Sally has lived a most interesting life. She is a marathoner and has written about it, and in fact won one of her two outstanding article awards from ASJA for a piece on that topic. She has also used marathoning to raise money for cancer research. After her visit to Nepal, she raised money to build a library, install sanitary facilities, and to provide surgery for a child with cleft palate in a remote Nepal village she had visited. She belongs to many professional, political, and educational organizations. She has participated in oral history projects related to the Holocaust and to 9/11. And she has received a long list of awards in recognition of her service to others. One I will mention is being profiled in the 2006 book Feminists Who Changed America.

Sally is also the mother of three lovely, creative daughters, Nancy, Jennifer, and Dorri. Jenny lives in Germany and cannot be here today, but Nancy and Dorri are both here. Dorri, in fact, is a panelist on Sunday morning’s web design workshop.

Sally also has five grandchildren, ages 10 to 27, and her granddaughter Anna is also here today. Because Sally mines the earth she stands on, her most recent book is Super Granny: Great Stuff to Do with Your Grandkids. In connection with this book she blogs at

Missing today is Mark Olds, Sally’s devoted husband of 54 years, who died this past year. Mark would have been incredibly proud to see her honored by us today. He always supported her work in ASJA and often attended our events with her.

The Career Achievement Award is the highest honor we bestow on one of our members. Sally was nominated by Bonnie Remsberg, her long-time ASJA friend, who began her nomination with the words: “This one is overdue.” I know we all second that. Please join me in greeting and congratulating Sally Wendkos Olds.

Andrea Warren

And here are my words of acceptance – and thanks:

Thank you, Andie. and thank you to the awards committee – and the conference committee – and all the other hard-working ASJA committees.

I am so grateful to the Society, not just for this wonderful award – but for having helped me in so many ways to be considered worthy of it.

Joining ASJA was by far the best professional decision I ever made. The Society has been a major player in my career – and my life.

I once went to a panel where a successful New York writer (not a member) was dispensing advice on breaking in to freelance writing. “Well,” she said, “you go to parties where you meet editors and you talk to them and you tell them your name and then when you call them they’ll remember you and they’ll buy your writing.” O-kay. I don’t know about all of you – but invitations to those parties never arrived in my mailbox, and that was so far from the way I got into freelance writing that I could have been living and writing on a different planet.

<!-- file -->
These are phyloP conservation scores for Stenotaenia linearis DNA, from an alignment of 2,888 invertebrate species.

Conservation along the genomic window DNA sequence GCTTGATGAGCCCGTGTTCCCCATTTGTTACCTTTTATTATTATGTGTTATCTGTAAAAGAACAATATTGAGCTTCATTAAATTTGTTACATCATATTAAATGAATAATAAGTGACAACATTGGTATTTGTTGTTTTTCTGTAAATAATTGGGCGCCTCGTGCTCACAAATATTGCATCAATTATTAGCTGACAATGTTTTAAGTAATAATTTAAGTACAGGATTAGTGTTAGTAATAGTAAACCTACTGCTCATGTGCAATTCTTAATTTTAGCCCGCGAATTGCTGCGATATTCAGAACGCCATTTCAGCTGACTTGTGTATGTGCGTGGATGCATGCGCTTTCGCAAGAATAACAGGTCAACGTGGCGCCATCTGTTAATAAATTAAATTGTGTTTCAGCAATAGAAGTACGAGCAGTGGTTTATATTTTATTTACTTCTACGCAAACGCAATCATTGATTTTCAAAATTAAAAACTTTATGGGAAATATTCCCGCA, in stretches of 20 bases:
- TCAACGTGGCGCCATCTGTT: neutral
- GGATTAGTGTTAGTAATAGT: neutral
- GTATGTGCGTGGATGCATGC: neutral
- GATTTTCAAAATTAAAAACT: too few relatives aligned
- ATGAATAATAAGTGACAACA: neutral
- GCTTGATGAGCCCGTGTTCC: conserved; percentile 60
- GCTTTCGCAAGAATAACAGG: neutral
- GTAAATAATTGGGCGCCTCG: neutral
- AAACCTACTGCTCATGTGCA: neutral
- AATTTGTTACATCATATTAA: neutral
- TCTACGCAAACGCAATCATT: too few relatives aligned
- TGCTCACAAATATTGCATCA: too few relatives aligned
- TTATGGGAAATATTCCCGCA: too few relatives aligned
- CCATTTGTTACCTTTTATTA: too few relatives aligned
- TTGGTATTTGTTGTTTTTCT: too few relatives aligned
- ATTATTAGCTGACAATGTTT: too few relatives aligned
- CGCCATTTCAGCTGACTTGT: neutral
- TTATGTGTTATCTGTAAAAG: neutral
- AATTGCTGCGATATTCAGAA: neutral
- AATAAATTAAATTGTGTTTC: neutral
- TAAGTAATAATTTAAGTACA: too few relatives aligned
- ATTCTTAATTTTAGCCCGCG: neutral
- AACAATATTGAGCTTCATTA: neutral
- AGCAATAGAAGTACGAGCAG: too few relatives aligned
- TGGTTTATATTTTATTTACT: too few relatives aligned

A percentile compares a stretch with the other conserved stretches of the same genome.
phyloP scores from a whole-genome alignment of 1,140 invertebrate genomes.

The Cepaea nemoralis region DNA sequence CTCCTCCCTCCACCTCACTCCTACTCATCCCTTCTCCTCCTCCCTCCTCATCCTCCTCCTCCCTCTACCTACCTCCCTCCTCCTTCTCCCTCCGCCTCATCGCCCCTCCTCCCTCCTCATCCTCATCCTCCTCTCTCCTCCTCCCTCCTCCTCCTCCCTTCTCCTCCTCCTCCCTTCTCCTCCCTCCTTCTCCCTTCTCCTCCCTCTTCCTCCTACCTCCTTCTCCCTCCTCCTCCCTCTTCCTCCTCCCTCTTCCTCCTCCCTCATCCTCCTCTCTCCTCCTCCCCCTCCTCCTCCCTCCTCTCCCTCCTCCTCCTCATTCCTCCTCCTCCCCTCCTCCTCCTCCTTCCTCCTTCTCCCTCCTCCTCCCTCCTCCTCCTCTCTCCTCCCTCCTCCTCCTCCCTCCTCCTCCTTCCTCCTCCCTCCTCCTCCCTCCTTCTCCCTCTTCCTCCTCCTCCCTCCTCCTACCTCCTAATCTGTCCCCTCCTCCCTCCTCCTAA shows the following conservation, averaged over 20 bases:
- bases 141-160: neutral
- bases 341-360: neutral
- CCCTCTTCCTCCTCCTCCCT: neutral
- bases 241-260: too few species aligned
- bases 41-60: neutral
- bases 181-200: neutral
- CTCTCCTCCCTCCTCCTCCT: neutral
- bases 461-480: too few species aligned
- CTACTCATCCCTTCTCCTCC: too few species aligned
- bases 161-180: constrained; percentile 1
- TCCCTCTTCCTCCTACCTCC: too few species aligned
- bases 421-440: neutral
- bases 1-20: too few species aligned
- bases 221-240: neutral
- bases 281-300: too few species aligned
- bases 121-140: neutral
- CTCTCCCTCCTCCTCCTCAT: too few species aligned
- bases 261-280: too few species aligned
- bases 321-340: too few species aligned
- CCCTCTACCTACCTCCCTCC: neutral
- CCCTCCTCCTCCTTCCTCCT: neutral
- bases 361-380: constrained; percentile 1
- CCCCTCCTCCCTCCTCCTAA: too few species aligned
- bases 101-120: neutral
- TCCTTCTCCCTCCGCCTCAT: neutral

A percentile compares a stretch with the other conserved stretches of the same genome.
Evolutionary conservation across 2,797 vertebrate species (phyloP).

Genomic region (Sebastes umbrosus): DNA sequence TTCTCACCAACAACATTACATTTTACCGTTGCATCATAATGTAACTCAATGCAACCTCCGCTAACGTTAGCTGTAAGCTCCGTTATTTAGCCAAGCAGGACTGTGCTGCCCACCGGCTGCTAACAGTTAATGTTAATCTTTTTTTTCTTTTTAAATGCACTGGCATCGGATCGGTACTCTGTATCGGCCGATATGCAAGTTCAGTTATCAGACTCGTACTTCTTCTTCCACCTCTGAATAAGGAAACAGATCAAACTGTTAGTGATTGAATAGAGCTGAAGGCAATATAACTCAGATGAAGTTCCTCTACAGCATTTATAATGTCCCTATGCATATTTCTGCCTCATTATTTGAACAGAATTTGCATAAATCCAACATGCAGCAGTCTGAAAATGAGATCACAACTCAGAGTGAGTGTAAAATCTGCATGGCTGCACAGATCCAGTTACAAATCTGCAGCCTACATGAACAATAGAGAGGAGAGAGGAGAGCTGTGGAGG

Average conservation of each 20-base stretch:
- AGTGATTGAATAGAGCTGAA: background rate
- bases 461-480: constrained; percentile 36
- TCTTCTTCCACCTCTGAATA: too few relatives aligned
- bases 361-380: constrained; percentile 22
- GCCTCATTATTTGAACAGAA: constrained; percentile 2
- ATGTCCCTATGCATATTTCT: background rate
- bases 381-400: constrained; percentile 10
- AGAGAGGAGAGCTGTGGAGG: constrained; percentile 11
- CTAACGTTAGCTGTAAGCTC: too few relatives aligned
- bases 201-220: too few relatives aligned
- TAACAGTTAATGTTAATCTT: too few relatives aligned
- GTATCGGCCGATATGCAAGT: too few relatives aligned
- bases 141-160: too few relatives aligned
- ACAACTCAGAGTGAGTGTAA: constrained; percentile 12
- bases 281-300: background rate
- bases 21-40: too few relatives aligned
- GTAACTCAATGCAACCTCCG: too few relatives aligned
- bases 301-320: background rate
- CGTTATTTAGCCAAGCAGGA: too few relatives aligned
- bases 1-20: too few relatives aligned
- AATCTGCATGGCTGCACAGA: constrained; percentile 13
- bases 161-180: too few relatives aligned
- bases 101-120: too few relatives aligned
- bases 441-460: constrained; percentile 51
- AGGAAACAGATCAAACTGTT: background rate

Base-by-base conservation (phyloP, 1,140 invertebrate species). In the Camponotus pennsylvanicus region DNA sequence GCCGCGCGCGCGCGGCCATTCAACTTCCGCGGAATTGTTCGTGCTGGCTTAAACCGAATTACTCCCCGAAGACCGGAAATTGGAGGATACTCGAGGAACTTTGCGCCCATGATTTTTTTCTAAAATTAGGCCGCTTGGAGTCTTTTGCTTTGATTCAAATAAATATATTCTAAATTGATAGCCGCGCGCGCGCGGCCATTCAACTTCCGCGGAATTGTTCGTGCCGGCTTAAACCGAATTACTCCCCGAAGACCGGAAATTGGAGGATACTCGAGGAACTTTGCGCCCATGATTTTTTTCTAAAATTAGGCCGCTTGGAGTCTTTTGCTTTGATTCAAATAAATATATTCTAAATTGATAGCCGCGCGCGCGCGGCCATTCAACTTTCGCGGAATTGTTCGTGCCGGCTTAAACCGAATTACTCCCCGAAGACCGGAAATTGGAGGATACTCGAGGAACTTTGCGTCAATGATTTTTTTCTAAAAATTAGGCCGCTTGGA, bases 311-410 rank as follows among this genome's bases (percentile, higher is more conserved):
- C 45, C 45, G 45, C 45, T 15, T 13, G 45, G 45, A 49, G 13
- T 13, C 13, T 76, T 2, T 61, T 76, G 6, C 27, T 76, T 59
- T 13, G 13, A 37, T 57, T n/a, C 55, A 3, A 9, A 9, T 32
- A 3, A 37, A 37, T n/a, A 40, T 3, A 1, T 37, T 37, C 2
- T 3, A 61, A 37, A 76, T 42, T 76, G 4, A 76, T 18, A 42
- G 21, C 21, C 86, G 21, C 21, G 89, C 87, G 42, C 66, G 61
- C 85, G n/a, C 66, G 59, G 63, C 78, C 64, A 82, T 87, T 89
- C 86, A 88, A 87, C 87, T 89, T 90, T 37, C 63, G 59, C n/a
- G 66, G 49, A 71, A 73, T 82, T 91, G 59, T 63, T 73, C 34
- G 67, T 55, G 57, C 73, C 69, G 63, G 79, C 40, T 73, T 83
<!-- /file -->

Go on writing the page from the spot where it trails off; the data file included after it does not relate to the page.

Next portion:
I wrote my first magazine article in 1957 as a new mother in Ohio, far from parties with important editors. I had read the articles in a free magazine from my diaper service and said “I can do better than that.” Well, they bought my submission – and sent me a check -- for five dollars -- two years later.

This did not seem like the most promising career, so I went on to have more babies and hold a string of part-time jobs. I’m happy that two of my “babies” are here today, my daughters Nancy and Dorri. and my “grand-baby,” Anna.

Some ten years later, in 1967 and now living in Illinois, I sold an article to Parents Magazine, and found that I loved the whole article-writing process – getting the idea, doing research, interviewing, organizing, and then putting words to paper.

I couldn’t get over the realization that I could get paid for doing something I liked so much – and for writing about issues I cared about.

So I signed up for a workshop taught by Richard Dunlop, a writer who kept talking about this wonderful organization called the Society of Magazine Writers.

And life suddenly looked like one big collection of articles. I sent out queries and manuscripts – and when they came back in my self-addressed stamped envelopes I ironed them – yes, I put them on an ironing board and ironed them so I wouldn’t have to retype them before sending them out again.